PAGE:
1. There is no recognition that the cancer diagnosed in the year following index consultation may not have any association with the index consultation. For example a non-urgent referral for breast lump who developed bladder carcinoma in the following year would be included as someone who could have benefitted from earlier referral.
    2. There is no attempt to acknowledge screening cancer diagnoses. Again these would be included despite them being unrelated to any previous “red flag” symptoms.
    3. Most significantly, there is no acknowledgement that not “following guidelines” is often an important part of shared decision-making that prevents morbidity related to diagnostic processes and treatment. Although the article explains that co-morbidities and age greater than 85 are associated with lower referral rates; it fails to recognise that any delay in cancer diagnosis in this group would often not be considered a “missed opportunity”,. There is sometimes no clinical benefit to the patient of earlier diagnosis. In relation to this It also fails to recognise that many local 2ww guidelines include severe frailty as an exclusion criteria for an urgent or 2w...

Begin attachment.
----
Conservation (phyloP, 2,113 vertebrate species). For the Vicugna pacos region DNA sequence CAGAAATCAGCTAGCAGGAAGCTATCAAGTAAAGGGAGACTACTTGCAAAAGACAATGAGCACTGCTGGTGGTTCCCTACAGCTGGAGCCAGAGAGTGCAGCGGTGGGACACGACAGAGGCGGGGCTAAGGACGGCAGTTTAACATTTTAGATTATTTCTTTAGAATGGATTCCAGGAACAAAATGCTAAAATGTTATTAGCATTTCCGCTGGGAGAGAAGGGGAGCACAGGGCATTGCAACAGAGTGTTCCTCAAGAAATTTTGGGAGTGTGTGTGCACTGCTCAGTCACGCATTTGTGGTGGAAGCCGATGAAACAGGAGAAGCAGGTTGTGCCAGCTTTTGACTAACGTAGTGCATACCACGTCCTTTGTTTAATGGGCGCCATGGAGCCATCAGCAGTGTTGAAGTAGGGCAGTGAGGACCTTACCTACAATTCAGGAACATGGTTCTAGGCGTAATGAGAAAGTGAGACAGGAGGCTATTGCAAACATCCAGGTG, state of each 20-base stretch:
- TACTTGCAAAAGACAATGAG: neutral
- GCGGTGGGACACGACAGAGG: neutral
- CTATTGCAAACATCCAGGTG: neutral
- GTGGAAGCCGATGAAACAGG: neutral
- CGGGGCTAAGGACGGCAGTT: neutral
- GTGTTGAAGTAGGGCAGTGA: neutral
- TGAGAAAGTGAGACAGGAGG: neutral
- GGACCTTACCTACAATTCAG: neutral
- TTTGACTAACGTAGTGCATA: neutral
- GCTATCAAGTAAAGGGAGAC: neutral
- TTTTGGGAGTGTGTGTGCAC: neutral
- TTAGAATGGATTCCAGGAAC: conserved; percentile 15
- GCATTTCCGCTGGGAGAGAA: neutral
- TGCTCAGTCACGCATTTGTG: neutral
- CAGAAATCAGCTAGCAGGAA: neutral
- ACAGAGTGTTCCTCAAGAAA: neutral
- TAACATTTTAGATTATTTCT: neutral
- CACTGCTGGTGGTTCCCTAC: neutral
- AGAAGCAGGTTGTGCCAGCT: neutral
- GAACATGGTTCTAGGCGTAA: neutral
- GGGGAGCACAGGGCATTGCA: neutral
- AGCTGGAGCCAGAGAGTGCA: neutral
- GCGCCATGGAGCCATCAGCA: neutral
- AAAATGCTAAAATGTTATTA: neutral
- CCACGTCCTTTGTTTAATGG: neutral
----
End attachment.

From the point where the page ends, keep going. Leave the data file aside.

Show More
  • Overuse of diagnostic testing: possible explanations and solutions

    The recent article by Muskens et al "Overuse of diagnostic testing in healthcare: a systematic review" published online on May 10, 2021, admirably describes the prevalence and overuse of low-value diagnostic tests in multiple healthcare settings, but does not offer possible explanations or solutions. Some salient reasons are (1): 1. Physicians do not consider healthcare costs during a diagnostic workup; 2. Malpractice concerns; 3. An excessive fee-for-service mentality--more tests and consultations generate more income; 4. Lack of trust in clinical skills versus high technology testing; 5. Believing that diagnostic workups should eliminate all conceivable etiologies; and 6. Patients may experience greater satisfaction with more testing.